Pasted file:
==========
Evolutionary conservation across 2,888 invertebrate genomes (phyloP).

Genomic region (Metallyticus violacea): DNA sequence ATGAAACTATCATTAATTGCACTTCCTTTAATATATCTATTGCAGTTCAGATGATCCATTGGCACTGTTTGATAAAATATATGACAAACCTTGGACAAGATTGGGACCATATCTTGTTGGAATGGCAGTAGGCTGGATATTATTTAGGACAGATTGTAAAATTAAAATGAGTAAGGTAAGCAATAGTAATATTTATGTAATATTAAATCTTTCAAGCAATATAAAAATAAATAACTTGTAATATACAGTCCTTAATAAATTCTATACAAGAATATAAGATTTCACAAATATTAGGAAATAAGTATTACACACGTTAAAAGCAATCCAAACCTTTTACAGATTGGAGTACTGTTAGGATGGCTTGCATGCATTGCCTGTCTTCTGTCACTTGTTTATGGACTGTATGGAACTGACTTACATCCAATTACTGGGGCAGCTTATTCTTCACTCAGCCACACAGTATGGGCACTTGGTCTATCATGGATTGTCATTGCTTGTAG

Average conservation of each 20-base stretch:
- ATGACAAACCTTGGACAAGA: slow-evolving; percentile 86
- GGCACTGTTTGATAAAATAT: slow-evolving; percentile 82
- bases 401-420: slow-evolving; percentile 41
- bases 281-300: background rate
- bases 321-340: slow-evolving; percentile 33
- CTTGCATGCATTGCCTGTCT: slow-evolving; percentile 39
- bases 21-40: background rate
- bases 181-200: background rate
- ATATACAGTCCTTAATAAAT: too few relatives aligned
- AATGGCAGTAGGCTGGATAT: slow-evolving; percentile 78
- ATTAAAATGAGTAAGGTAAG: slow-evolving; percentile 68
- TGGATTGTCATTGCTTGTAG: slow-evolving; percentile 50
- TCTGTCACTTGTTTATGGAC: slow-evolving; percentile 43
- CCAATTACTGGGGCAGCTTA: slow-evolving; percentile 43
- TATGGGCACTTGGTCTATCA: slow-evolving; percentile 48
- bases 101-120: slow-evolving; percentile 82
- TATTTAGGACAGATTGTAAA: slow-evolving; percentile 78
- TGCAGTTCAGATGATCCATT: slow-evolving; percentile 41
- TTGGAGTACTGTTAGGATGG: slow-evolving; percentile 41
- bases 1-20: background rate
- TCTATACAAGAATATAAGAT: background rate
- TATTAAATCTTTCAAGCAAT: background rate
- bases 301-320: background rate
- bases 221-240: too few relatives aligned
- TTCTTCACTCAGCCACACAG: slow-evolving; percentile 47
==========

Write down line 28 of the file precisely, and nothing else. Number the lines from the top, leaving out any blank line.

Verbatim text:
- TTCTTCACTCAGCCACACAG: slow-evolving; percentile 47